Fixing the presidential primary schedule
The Republican National Committee will be meeting next week in New Mexico and the most important item on our agenda will be discussing proposed rules changes that will govern the timeline for the GOP's nomination process in 2012 and beyond.
The reason we're having this debate is to address the problem of "front loading", which results from so many states getting jealous of the spotlight that usually falls on the states which have their primaries (or caucuses) earlier in the process. As a result, many moved their dates closer to the beginning of the year...which meant the states that were near the beginning of the year moved their dates even further up. The result was a mega-primary, (that some called "Super-duper-Tuesday") with over twenty states voting on February 5th...and several other states following close behind.
It seems that those states should have learned a few key things from this experience. First, that when everyone moves up, the attention gets spread too thin. There are only so many presidential candidates and television news crews to go around. Second, looking at things on the Democrat's side of the aisle, the states that went late this time, (such as Texas, Ohio, Pennsylvania, North Carolina, etc.), have turned out to be some of the most critical states.
There are other problems with the current situation. By having so many states clustered up so early in the process, (especially big states, with big, expensive media markets), it effectively prices many candidates out of the process. It doesn't allow time for potentially good candidates who may not be as well known to get out there and test their message and build a following, meaning the rest of the country is probably missing out on some good potential candidates.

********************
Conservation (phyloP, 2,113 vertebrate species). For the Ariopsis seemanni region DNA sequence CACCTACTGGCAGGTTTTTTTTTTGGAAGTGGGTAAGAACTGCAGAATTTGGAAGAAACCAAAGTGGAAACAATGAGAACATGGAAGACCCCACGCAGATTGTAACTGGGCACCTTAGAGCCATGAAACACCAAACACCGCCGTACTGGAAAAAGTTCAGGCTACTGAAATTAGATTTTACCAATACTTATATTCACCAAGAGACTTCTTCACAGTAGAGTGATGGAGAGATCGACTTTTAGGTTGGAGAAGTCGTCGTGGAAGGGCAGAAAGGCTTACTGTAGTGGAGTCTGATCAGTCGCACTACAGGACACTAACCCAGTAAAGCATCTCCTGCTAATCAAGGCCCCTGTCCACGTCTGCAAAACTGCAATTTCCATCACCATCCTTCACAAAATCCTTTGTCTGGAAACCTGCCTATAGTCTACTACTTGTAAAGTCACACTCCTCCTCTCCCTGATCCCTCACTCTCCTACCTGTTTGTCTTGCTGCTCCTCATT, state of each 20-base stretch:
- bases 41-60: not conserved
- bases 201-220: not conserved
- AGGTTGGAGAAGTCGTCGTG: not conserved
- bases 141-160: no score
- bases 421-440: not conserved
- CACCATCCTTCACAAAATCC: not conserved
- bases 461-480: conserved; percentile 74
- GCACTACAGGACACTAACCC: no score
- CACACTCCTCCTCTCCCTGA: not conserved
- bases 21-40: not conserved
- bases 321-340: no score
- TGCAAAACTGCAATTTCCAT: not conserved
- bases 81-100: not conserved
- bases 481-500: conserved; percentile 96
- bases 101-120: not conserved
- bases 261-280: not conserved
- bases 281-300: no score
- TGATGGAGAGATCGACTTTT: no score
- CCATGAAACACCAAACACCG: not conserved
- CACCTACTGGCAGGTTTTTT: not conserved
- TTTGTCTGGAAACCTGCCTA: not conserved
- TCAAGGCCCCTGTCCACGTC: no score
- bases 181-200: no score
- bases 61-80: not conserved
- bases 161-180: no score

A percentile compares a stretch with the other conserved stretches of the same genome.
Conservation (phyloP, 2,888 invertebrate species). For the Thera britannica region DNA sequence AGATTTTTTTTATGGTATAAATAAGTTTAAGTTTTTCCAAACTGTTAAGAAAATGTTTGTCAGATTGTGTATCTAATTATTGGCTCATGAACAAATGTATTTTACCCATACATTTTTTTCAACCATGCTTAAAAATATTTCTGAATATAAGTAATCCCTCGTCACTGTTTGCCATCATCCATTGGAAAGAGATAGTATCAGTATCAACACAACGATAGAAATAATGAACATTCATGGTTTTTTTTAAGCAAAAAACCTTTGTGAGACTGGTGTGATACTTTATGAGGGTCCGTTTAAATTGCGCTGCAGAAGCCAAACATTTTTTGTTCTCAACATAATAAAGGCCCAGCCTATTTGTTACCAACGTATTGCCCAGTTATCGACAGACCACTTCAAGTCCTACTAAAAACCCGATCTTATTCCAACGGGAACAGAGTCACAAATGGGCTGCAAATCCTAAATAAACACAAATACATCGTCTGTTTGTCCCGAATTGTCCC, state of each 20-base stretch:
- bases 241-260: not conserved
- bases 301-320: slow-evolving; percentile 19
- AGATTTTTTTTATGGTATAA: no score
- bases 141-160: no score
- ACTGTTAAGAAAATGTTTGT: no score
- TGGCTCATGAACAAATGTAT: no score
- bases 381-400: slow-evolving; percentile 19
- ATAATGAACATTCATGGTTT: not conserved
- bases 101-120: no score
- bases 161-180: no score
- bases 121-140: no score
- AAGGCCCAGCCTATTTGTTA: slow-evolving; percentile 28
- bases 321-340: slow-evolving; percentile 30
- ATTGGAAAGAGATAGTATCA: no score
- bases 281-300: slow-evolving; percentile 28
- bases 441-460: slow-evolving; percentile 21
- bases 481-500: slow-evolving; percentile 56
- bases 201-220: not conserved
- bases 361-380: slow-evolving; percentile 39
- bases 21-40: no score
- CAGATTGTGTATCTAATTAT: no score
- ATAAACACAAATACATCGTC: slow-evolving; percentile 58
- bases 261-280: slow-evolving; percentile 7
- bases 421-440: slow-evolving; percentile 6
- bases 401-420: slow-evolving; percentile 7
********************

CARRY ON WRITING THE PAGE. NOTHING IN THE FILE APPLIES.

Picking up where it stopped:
So now the RNC is attempting to bring a little sanity back to the process.
The proposal that's getting the most attention, (and seems to make the most sense vs. the others), is known as "the Ohio Plan", which divides all the states into five groups.
Group one consists of Iowa, New Hampshire, South Carolina and Nevada. These states are allowed to hold their contests as early as January 8th. Group two consists of all the other states with five or fewer electoral votes. They can start as early as January 29th. The idea with these two groups is to preserve some traditional "retail politics", (in less expensive states), allowing people to hopefully get a better look at more candidates.
The next three groups are comprised of states with small, medium and large numbers of electoral votes...each group having about one-hundred and fifty total votes. The idea here is that these groups will rotate in the third, fourth and fifth group position in each presidential cycle, (so each group would rotate into the third position one out of every three presidential elections). The first group could start by February 19th, the second by March 11th and the third by April 1st.
Although it's not necessarily ideal, and all state legislatures may not cooperate, it's far better than what we've got now. And it does preserve South Carolina's role as the first in the South.
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